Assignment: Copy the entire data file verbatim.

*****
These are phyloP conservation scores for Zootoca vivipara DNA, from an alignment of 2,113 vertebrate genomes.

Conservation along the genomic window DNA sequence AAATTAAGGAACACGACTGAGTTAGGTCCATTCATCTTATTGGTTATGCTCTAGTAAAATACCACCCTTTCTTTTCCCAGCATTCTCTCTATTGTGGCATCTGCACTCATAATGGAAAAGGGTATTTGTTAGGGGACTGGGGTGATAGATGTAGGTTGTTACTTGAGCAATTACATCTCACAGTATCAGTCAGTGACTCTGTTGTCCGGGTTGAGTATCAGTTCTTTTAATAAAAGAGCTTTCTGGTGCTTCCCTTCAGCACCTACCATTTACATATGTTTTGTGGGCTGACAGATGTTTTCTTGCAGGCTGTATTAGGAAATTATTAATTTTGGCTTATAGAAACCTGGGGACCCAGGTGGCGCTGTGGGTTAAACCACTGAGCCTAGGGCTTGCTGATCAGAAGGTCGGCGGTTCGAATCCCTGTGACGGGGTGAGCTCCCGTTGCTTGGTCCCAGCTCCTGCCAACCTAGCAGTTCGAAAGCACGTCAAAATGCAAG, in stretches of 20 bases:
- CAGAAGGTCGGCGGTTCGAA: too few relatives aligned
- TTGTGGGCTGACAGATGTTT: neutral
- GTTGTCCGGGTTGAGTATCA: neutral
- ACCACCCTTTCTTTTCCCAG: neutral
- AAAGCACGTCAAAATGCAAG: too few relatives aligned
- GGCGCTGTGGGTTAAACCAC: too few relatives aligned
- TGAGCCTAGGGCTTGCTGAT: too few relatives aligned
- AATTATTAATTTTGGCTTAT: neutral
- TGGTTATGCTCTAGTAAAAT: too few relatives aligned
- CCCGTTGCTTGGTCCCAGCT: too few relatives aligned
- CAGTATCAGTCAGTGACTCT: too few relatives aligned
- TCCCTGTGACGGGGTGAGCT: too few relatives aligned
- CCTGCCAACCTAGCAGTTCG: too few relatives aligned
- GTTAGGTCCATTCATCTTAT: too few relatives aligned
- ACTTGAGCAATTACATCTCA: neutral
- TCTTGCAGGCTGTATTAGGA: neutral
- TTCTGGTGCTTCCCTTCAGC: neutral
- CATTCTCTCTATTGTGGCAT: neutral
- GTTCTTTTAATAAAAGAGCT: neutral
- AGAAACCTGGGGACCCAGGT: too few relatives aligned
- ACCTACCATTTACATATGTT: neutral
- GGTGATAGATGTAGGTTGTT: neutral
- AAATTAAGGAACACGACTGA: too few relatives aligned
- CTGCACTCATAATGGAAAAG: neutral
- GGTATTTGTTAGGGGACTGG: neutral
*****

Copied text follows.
These are phyloP conservation scores for Zootoca vivipara DNA, from an alignment of 2,113 vertebrate genomes.

Conservation along the genomic window DNA sequence AAATTAAGGAACACGACTGAGTTAGGTCCATTCATCTTATTGGTTATGCTCTAGTAAAATACCACCCTTTCTTTTCCCAGCATTCTCTCTATTGTGGCATCTGCACTCATAATGGAAAAGGGTATTTGTTAGGGGACTGGGGTGATAGATGTAGGTTGTTACTTGAGCAATTACATCTCACAGTATCAGTCAGTGACTCTGTTGTCCGGGTTGAGTATCAGTTCTTTTAATAAAAGAGCTTTCTGGTGCTTCCCTTCAGCACCTACCATTTACATATGTTTTGTGGGCTGACAGATGTTTTCTTGCAGGCTGTATTAGGAAATTATTAATTTTGGCTTATAGAAACCTGGGGACCCAGGTGGCGCTGTGGGTTAAACCACTGAGCCTAGGGCTTGCTGATCAGAAGGTCGGCGGTTCGAATCCCTGTGACGGGGTGAGCTCCCGTTGCTTGGTCCCAGCTCCTGCCAACCTAGCAGTTCGAAAGCACGTCAAAATGCAAG, in stretches of 20 bases:
- CAGAAGGTCGGCGGTTCGAA: too few relatives aligned
- TTGTGGGCTGACAGATGTTT: neutral
- GTTGTCCGGGTTGAGTATCA: neutral
- ACCACCCTTTCTTTTCCCAG: neutral
- AAAGCACGTCAAAATGCAAG: too few relatives aligned
- GGCGCTGTGGGTTAAACCAC: too few relatives aligned
- TGAGCCTAGGGCTTGCTGAT: too few relatives aligned
- AATTATTAATTTTGGCTTAT: neutral
- TGGTTATGCTCTAGTAAAAT: too few relatives aligned
- CCCGTTGCTTGGTCCCAGCT: too few relatives aligned
- CAGTATCAGTCAGTGACTCT: too few relatives aligned
- TCCCTGTGACGGGGTGAGCT: too few relatives aligned
- CCTGCCAACCTAGCAGTTCG: too few relatives aligned
- GTTAGGTCCATTCATCTTAT: too few relatives aligned
- ACTTGAGCAATTACATCTCA: neutral
- TCTTGCAGGCTGTATTAGGA: neutral
- TTCTGGTGCTTCCCTTCAGC: neutral
- CATTCTCTCTATTGTGGCAT: neutral
- GTTCTTTTAATAAAAGAGCT: neutral
- AGAAACCTGGGGACCCAGGT: too few relatives aligned
- ACCTACCATTTACATATGTT: neutral
- GGTGATAGATGTAGGTTGTT: neutral
- AAATTAAGGAACACGACTGA: too few relatives aligned
- CTGCACTCATAATGGAAAAG: neutral
- GGTATTTGTTAGGGGACTGG: neutral